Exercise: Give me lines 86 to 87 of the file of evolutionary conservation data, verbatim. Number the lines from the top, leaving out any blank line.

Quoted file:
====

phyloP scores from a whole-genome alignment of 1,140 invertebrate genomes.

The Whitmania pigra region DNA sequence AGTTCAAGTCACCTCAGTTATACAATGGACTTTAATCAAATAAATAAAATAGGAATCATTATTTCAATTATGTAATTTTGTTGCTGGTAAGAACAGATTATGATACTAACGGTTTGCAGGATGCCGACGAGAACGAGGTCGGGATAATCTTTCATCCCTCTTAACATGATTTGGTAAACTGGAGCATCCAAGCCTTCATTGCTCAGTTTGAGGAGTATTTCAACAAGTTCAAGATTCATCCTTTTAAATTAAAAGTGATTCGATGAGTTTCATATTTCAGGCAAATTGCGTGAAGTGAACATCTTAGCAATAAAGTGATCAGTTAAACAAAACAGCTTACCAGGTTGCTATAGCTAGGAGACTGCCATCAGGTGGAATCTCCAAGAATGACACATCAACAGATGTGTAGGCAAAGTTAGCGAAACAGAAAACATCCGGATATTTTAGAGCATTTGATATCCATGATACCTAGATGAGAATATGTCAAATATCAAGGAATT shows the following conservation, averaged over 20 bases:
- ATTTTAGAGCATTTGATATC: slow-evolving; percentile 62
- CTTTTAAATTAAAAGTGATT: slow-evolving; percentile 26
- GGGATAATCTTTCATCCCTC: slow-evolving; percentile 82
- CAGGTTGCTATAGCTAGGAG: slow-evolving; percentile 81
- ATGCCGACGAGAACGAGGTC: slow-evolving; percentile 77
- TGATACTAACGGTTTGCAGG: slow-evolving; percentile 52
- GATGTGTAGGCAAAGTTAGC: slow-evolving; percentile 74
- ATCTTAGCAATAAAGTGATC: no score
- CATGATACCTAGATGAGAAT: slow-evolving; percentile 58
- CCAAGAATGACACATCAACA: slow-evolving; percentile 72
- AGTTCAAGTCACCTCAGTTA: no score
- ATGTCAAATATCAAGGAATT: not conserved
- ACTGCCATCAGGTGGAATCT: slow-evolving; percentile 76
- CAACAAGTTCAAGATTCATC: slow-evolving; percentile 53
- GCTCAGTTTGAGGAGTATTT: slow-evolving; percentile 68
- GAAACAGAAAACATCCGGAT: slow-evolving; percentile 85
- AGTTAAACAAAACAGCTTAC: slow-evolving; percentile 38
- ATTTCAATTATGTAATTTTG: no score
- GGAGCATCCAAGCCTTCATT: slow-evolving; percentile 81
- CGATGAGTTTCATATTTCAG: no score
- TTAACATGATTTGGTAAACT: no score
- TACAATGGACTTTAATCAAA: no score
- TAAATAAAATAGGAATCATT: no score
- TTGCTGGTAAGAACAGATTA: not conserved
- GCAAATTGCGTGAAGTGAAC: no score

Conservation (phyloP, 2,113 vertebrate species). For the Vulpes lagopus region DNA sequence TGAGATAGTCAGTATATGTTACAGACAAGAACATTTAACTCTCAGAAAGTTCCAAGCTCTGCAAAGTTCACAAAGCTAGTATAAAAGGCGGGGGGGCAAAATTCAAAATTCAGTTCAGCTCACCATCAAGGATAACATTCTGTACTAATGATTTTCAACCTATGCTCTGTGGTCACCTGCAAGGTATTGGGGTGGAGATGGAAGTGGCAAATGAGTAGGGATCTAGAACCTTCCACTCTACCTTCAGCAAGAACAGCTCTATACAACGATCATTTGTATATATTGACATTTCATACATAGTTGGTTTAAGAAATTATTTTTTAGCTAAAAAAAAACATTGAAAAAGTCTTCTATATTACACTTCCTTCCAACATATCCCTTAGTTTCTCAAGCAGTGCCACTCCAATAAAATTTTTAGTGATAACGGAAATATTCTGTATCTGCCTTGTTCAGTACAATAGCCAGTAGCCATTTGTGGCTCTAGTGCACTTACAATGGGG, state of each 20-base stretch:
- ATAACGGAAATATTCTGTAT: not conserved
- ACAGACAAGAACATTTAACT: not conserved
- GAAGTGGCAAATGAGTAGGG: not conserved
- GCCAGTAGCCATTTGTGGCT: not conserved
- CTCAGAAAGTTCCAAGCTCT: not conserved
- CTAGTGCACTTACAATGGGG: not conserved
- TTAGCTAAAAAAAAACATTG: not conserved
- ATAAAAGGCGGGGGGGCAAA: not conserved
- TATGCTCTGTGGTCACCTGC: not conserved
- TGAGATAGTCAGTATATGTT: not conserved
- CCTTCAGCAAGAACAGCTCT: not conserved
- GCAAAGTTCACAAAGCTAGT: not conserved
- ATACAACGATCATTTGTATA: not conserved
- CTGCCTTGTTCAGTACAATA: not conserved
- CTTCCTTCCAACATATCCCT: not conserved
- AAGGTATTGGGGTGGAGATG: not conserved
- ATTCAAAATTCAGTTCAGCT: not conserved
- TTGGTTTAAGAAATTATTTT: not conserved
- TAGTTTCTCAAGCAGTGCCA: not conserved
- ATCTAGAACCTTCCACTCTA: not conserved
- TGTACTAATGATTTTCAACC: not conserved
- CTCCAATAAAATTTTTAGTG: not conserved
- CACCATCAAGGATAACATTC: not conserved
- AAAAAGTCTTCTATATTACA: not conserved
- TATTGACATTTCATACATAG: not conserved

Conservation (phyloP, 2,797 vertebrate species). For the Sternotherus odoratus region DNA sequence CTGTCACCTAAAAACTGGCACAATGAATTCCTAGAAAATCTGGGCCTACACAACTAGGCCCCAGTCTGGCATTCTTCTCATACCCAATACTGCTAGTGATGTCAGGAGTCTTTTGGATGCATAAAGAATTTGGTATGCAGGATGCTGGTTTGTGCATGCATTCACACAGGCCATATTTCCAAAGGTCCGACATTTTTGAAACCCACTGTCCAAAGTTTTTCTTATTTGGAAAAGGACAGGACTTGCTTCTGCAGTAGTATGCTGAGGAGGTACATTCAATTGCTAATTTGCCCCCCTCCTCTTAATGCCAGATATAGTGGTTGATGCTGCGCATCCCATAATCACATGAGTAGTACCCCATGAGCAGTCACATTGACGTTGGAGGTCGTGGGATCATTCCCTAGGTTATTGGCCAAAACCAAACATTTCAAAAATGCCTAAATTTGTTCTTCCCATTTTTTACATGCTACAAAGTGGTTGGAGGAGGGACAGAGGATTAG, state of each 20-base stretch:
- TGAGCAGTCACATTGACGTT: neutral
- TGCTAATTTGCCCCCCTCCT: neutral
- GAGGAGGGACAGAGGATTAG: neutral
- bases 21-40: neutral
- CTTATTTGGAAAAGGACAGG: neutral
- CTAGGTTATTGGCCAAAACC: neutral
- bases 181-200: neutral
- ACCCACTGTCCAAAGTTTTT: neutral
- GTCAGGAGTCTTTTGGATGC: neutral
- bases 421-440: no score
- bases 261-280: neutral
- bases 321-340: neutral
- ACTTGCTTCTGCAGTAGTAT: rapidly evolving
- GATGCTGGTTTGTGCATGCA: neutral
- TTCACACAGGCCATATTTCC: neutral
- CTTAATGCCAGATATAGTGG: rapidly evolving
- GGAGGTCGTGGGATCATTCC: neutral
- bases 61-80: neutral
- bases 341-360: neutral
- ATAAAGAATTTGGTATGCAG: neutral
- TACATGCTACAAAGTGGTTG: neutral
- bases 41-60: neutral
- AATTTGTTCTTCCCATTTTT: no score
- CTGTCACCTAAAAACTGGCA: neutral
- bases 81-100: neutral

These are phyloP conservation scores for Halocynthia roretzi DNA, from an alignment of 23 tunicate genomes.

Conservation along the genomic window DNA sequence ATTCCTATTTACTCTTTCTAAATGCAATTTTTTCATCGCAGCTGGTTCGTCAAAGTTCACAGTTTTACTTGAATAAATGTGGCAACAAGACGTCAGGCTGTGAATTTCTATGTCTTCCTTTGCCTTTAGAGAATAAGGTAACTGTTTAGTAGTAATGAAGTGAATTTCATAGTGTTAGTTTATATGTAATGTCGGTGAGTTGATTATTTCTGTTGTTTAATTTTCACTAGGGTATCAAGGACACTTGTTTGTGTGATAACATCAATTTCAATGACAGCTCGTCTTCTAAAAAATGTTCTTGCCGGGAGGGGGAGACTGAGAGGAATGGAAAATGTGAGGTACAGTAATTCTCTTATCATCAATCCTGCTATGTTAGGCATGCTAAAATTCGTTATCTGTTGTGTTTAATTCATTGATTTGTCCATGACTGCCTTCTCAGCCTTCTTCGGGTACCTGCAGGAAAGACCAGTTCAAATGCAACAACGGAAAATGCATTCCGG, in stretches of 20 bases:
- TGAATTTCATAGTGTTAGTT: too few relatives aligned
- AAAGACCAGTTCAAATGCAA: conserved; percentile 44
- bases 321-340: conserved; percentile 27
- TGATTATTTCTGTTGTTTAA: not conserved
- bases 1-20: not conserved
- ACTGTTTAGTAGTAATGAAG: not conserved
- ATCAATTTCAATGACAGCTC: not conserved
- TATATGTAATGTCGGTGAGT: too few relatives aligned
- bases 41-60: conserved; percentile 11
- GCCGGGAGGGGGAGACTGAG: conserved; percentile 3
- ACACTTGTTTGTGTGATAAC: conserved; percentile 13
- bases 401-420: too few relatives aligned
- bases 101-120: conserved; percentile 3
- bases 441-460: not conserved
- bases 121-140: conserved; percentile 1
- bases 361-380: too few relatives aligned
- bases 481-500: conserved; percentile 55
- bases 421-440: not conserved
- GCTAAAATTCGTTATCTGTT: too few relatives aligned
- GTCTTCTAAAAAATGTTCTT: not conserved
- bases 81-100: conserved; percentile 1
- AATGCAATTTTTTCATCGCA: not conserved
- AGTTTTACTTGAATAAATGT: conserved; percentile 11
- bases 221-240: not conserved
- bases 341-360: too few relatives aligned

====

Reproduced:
- bases 1-20: not conserved
- ACTGTTTAGTAGTAATGAAG: not conserved